A text-messaging microchip planted on the patient’s body significantly boosts compliance with doctor’s prescriptions, according to pharmaceutical giant Novartis. That’s good news for patient health and reining in healthcare costs, but a potentially worrisome development for privacy advocates.
Patients taking a drug for lowering blood pressure also received two additional gifts: tiny microchips within each pill and a shoulder-attached sensor patch.
Mobihealthnews explained how stomach acid surrounding the ingested pills generates an electric charge, and that signals the shoulder patch.
The patch dutifully records the time and date when a patient takes each pill, so that it can give its wearer a cell phone buzz when it’s time to take the next pill. Other information, such as heart rate, activity and breathing patterns, are also transmitted to the cell phone and onto the Internet — a form of extreme patient transparency for watchful caregivers.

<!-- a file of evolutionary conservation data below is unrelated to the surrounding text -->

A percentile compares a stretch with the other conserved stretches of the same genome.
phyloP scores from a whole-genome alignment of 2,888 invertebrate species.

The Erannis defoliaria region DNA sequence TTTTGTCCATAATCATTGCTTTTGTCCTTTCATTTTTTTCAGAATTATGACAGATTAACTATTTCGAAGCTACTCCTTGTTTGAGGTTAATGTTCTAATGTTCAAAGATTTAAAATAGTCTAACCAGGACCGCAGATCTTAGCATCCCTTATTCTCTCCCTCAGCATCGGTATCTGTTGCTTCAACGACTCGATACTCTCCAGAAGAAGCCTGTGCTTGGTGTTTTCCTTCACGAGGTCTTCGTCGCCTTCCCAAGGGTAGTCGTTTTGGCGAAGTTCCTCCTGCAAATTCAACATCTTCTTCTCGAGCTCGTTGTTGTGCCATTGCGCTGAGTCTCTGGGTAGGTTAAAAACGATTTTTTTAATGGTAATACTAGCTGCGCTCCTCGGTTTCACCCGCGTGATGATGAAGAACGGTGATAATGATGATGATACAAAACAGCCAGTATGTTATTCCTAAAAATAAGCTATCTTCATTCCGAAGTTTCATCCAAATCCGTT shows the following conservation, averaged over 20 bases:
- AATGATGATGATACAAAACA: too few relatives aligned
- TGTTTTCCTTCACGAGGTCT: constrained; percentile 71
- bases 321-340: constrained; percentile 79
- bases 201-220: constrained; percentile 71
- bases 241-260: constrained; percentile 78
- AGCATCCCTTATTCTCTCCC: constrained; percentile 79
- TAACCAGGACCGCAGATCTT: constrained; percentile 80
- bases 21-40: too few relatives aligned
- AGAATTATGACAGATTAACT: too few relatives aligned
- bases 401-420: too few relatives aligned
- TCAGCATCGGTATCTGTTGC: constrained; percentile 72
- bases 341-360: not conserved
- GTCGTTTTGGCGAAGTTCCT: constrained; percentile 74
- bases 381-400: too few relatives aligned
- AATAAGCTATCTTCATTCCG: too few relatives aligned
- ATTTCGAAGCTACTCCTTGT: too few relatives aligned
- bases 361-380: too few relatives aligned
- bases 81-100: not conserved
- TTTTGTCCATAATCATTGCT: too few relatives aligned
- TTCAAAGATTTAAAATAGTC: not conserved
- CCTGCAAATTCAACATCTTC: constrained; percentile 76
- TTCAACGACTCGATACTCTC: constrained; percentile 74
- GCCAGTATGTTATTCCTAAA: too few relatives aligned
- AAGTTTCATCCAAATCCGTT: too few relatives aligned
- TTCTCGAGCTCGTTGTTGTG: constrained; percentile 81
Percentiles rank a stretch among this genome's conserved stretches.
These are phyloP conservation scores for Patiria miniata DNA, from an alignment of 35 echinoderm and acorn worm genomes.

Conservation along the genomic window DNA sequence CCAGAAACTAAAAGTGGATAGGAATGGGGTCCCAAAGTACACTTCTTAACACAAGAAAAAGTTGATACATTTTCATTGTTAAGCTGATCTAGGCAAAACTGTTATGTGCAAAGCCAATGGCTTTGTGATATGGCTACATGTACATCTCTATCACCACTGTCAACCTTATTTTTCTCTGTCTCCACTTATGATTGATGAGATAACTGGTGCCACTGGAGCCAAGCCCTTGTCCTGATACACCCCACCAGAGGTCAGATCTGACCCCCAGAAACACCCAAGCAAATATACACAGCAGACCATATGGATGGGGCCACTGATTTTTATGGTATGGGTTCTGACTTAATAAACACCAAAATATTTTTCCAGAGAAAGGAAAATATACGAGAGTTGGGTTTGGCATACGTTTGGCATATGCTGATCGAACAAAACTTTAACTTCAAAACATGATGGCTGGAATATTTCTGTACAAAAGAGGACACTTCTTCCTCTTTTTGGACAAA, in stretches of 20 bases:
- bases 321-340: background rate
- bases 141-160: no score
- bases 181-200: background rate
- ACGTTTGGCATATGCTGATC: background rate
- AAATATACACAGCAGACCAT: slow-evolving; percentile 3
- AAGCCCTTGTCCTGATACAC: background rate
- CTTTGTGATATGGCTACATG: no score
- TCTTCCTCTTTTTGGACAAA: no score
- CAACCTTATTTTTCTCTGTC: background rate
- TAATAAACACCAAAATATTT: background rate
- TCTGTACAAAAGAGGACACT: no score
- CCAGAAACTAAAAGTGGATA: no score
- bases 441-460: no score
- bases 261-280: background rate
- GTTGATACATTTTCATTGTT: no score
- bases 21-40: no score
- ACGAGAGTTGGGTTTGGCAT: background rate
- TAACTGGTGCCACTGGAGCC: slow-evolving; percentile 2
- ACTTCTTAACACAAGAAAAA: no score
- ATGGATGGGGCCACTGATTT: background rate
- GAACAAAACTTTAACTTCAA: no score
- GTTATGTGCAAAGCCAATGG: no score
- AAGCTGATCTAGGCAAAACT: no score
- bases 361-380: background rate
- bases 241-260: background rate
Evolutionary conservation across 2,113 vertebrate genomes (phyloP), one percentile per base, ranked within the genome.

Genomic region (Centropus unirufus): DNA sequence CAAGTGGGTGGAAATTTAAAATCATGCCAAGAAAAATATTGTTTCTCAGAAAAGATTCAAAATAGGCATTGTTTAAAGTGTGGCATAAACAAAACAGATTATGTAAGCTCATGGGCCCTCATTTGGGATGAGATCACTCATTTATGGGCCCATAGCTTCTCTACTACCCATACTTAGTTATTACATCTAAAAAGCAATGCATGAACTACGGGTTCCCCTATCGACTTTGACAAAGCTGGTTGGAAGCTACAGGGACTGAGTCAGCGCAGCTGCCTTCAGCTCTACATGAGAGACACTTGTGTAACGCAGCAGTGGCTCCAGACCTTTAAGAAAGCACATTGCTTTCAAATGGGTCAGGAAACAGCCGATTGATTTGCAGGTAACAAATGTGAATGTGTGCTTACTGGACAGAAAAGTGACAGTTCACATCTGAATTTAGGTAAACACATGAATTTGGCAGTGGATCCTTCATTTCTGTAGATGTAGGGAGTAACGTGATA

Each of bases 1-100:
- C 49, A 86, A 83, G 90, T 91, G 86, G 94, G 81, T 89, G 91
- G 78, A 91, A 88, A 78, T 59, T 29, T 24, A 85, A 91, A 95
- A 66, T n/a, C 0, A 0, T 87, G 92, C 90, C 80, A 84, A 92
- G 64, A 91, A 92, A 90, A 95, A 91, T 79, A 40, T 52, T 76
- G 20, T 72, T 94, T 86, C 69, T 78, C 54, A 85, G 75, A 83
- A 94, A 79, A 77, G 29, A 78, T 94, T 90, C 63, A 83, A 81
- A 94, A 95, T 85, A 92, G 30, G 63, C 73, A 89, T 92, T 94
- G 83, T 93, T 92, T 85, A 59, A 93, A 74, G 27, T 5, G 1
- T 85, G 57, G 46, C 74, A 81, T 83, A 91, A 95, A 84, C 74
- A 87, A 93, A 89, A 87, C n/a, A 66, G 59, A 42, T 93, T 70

The Financial Times reports that the 20 guinea pig patients improved their compliance from 30 percent to 80 percent after half a year. Novartis might expand its approach by striking an exclusive deal with chip supplier Proteus Biomedical.
Medical technology has long moved toward greater monitoring capabilities, whether patients are in an operating room or out jogging on the trail. Growing numbers of smart cell phones have also permitted doctors and patients alike to gauge personal health in unprecedented ways.
Still, future patients may find it somewhat unnerving to get nagging reminders from that chip on their shoulder — especially when they know the guys in white coats aren’t far behind.